18 July 2014 Evaluation of various mental task combinations for near-infrared spectroscopy-based brain-computer interfaces
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J. of Biomedical Optics, 19(7), 077005 (2014). doi:10.1117/1.JBO.19.7.077005
A number of recent studies have demonstrated that near-infrared spectroscopy (NIRS) is a promising neuroimaging modality for brain-computer interfaces (BCIs). So far, most NIRS-based BCI studies have focused on enhancing the accuracy of the classification of different mental tasks. In the present study, we evaluated the performances of a variety of mental task combinations in order to determine the mental task pairs that are best suited for customized NIRS-based BCIs. To this end, we recorded event-related hemodynamic responses while seven participants performed eight different mental tasks. Classification accuracies were then estimated for all possible pairs of the eight mental tasks (8C2=28). Based on this analysis, mental task combinations with relatively high classification accuracies frequently included the following three mental tasks: “mental multiplication,” “mental rotation,” and “right-hand motor imagery.” Specifically, mental task combinations consisting of two of these three mental tasks showed the highest mean classification accuracies. It is expected that our results will be a useful reference to reduce the time needed for preliminary tests when discovering individual-specific mental task combinations.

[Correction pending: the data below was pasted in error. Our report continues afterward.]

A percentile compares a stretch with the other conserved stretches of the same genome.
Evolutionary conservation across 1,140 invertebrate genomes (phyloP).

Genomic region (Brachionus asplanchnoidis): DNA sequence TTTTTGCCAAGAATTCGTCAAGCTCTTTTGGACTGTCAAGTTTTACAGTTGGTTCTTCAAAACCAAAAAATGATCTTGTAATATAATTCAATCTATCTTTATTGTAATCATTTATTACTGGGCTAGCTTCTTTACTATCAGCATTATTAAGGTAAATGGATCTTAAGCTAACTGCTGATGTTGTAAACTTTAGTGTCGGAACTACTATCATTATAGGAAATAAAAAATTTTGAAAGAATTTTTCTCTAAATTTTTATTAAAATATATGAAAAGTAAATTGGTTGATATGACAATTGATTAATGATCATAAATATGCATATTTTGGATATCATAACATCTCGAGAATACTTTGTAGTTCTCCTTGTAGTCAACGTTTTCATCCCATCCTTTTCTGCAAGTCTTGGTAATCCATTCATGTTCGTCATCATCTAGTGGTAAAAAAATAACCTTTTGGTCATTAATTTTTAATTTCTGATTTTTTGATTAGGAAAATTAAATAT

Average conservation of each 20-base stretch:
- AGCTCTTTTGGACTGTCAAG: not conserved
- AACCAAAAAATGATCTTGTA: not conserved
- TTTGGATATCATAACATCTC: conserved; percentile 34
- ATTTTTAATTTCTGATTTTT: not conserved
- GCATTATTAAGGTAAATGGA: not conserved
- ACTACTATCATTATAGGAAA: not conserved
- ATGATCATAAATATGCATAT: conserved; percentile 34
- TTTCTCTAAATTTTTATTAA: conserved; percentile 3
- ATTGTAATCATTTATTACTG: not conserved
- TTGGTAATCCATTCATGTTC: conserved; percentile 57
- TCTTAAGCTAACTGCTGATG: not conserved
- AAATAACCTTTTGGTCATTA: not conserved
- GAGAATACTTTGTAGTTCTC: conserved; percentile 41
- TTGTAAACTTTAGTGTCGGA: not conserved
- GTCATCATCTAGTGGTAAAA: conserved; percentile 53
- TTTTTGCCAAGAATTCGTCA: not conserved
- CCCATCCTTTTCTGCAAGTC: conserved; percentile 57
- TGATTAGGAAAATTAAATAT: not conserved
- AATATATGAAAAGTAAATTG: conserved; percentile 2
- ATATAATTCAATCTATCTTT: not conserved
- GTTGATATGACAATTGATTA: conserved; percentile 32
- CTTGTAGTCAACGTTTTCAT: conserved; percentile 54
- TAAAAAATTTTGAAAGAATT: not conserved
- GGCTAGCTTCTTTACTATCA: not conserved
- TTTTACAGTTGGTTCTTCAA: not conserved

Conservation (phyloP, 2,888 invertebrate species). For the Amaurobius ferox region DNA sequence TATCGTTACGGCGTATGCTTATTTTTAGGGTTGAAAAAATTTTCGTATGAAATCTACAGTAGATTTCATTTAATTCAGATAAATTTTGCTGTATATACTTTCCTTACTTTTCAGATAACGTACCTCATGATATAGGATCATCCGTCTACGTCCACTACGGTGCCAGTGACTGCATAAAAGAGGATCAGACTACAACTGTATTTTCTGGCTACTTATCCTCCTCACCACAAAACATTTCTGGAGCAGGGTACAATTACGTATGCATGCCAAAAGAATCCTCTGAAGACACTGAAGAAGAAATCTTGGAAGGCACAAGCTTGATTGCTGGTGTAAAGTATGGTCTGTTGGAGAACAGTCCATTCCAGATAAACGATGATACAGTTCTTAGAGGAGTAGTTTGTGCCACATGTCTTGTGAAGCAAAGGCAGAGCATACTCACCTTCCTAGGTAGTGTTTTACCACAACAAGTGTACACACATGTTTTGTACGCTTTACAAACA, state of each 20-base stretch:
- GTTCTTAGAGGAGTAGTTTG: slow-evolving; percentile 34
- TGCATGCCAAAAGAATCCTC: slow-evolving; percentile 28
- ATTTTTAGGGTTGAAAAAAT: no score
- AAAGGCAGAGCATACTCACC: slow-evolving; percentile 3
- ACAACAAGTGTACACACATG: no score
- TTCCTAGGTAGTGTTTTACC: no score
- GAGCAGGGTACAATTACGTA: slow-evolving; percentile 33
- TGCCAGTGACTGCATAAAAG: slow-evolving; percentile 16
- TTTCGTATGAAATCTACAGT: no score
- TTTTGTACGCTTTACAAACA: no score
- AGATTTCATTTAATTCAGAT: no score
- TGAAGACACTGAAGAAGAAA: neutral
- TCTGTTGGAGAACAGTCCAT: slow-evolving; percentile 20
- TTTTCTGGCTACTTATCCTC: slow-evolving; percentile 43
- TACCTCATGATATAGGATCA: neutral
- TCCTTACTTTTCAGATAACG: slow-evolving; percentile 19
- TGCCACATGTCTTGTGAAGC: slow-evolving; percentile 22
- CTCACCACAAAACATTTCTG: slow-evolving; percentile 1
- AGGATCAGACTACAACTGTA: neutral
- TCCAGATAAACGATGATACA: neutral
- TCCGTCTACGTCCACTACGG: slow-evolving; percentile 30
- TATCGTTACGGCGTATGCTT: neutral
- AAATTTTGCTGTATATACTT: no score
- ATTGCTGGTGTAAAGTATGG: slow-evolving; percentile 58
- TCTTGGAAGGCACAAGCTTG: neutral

© 2014 Society of Photo-Optical Instrumentation Engineers (SPIE)
Han-Jeong Hwang, Jeong-Hwan Lim, Do-Won Kim, Chang-Hwan Im, "Evaluation of various mental task combinations for near-infrared spectroscopy-based brain-computer interfaces," Journal of Biomedical Optics 19(7), 077005 (18 July 2014). https://doi.org/10.1117/1.JBO.19.7.077005

Brain-machine interfaces

Near infrared spectroscopy



Classification systems



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